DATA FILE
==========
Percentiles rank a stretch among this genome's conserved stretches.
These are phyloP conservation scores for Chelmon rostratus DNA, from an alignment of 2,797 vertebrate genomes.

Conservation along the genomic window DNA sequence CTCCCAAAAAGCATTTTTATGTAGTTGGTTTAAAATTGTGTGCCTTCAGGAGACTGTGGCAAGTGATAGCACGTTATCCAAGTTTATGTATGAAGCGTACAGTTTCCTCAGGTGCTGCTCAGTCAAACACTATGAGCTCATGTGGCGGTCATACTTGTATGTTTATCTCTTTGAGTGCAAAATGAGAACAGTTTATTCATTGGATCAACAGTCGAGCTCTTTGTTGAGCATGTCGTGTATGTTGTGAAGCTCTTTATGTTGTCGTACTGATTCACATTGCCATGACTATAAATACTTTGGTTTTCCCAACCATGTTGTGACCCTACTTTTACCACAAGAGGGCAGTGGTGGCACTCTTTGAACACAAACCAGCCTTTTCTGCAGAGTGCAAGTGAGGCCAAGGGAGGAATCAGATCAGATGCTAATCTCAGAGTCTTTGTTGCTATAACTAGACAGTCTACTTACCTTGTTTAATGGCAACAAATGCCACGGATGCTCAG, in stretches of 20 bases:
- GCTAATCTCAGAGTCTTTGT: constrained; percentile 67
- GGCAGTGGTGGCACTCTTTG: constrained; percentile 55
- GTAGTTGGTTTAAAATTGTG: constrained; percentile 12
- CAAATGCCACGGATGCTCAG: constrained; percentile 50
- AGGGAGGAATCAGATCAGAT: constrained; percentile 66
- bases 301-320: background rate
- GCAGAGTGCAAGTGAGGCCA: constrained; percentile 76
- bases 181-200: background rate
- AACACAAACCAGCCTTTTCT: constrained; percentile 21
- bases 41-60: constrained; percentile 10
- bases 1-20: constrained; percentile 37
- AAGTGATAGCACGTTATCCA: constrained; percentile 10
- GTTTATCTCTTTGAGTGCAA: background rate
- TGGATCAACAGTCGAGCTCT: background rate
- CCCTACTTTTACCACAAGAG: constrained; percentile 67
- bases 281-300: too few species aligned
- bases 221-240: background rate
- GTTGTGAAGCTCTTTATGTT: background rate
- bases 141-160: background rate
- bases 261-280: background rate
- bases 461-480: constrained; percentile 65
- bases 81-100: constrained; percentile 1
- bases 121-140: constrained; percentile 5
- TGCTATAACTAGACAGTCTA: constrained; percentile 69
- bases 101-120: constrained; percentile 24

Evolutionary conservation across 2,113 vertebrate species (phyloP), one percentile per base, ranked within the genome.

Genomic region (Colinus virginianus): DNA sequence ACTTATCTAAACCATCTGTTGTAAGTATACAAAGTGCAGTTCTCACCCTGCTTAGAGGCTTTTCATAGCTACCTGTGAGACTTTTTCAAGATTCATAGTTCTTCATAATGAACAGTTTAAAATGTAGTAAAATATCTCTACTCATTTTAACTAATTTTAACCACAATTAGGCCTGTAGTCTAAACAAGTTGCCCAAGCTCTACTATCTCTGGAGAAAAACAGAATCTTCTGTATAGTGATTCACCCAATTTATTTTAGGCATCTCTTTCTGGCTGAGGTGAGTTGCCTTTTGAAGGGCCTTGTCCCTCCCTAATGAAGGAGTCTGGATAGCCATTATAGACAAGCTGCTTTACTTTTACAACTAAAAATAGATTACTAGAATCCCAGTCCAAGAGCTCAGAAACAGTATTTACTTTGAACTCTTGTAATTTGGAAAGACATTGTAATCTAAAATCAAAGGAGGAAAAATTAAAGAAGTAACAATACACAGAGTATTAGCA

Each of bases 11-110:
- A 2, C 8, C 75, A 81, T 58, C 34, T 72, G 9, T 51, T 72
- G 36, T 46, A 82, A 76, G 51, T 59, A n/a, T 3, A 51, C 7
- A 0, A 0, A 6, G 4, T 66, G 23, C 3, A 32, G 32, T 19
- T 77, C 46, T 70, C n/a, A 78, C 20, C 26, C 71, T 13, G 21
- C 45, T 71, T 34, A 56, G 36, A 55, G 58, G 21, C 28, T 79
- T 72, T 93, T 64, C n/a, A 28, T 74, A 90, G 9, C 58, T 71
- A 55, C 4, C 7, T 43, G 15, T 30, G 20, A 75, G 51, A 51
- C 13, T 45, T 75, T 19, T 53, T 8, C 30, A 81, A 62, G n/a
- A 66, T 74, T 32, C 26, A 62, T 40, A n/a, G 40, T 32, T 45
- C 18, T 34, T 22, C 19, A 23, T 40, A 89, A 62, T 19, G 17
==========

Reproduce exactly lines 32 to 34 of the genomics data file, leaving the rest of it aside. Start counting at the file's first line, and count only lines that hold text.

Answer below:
- A 2, C 8, C 75, A 81, T 58, C 34, T 72, G 9, T 51, T 72
- G 36, T 46, A 82, A 76, G 51, T 59, A n/a, T 3, A 51, C 7
- A 0, A 0, A 6, G 4, T 66, G 23, C 3, A 32, G 32, T 19